Eddy County Ranked First in Business Growth and Investment

Eddy County Ranked First in Business Growth and Investment Main Photo

1 Aug 2017

Carlsbad, NM, August, 2017 – In a recent study released by the financial consulting firm SmartAsset, Eddy County’s business growth ranked number one in New Mexico for the second straight year. The study, provided to the Carlsbad Department of Development (CDOD), looked at the number of new businesses, GDP growth, and building permits in counties across New Mexico. Eddy County topped New Mexico with a 10.3% business growth rate and an incoming investment index of 43.52.

Strong industrial diversity has led to Eddy County leading the way in growth for the state. The market relies on more than just one industry, to include nuclear, potash, manufacturing, retail, oil and gas, aviation, and construction. Several of these have flourished lately, as the community has seen an influx of new businesses. Commercially, retail and restaurant businesses have added to the market mix as well.

“Continued Economic Growth and Vitality in a small community requires perseverance, leadership skills, and a lot of critical thinking,” said Eddy County Commissioner Susan Crockett. “It also requires constant motivation.  The minute you are satisfied with where you are, you aren't there anymore.  Carlsbad and Eddy County are energized by change and new economic growth and this is a result of all forces working together.”

Carlsbad is full of companies that provide a terrific synergy for others looking to relocate. The market has a well-trained and educated employee base with skills needed in the manufacturing world. State incentives are available based on industry and employee type, as well as local incentives like no municipal impact fees and Industrial Revenue Bonds (IRBs) as well. Carlsbad continues its unprecedented market growth, as both industrial and retail sectors are expanding. Carlsbad, in Eddy County, has been leading oil production in the state of New Mexico for three years, and Eddy County continues to rank high in the nation for oil production.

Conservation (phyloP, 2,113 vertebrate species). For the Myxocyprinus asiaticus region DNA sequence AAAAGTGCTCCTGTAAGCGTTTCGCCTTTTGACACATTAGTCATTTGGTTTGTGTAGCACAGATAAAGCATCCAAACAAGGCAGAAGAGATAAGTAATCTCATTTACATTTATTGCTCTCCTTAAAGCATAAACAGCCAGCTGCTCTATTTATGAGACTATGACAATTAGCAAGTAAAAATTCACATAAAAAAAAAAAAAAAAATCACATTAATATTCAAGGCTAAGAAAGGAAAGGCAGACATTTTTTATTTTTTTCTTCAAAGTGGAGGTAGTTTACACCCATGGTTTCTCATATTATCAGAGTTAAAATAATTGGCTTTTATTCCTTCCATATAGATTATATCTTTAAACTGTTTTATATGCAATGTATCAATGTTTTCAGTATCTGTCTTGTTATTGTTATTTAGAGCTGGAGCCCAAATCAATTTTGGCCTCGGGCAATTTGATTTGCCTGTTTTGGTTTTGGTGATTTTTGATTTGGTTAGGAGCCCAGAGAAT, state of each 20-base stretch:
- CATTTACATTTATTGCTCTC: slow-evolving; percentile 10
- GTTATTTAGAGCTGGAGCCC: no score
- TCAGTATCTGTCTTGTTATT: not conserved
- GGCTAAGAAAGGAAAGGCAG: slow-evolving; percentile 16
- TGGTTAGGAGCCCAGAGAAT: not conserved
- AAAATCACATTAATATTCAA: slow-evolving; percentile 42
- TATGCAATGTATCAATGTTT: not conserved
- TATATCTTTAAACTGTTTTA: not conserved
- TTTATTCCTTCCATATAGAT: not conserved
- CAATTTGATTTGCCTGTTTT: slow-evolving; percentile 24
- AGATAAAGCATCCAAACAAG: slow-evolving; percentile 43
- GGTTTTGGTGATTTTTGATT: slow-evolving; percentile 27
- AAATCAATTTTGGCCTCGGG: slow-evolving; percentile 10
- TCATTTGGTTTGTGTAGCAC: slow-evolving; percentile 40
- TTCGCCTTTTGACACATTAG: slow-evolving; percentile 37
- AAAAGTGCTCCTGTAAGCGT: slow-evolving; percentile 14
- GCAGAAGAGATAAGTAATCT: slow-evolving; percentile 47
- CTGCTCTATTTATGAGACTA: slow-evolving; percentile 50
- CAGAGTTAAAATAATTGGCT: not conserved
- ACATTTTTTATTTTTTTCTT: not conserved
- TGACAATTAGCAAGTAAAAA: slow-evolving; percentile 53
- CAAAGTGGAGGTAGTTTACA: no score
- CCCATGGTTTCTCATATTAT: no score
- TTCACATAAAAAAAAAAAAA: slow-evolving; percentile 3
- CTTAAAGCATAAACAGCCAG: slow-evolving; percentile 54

“This report gives merit to what we see every day in economic development,” said John Waters, executive director for the CDOD. “We meet with companies from everywhere across the spectrum, both locally and new to our market. This area is the prime place for growth right now.”

SmartAsset incorporated several factors in the methodology for the study. The study aimed to capture the places across the country that are receiving the most incoming investments in business, real estate, government and the local economy as a whole. To do this they looked at four factors: business establishment growth, GDP growth, new building permits and municipal bond investment.

The change in the number of businesses established in each location over a 3-year period was tracked. This showed whether or not people were starting new business ventures in the county.

The second factor reviewed was the GDP growth. Real growth (inflation adjusted) in the local economy was used in the study.

Investment and development in the local residential real estate market was also tracked. To measure this real estate growth, they calculated the number of new building permits per 1,000 homes.

The final factor considered was investment in municipal bonds. They found total municipal bond debt raised by a county over the last five years, which was divided by population. This provided a per capita look at investment in local government.

Every county was scored on these four factors in the study, with weights being equally allocated to each factor. The scores were then combined to create a final ranking of cities. With that ranking, they created an index where the county with the most incoming investments was assigned a value of 100 and the county with the least investment activity received a zero.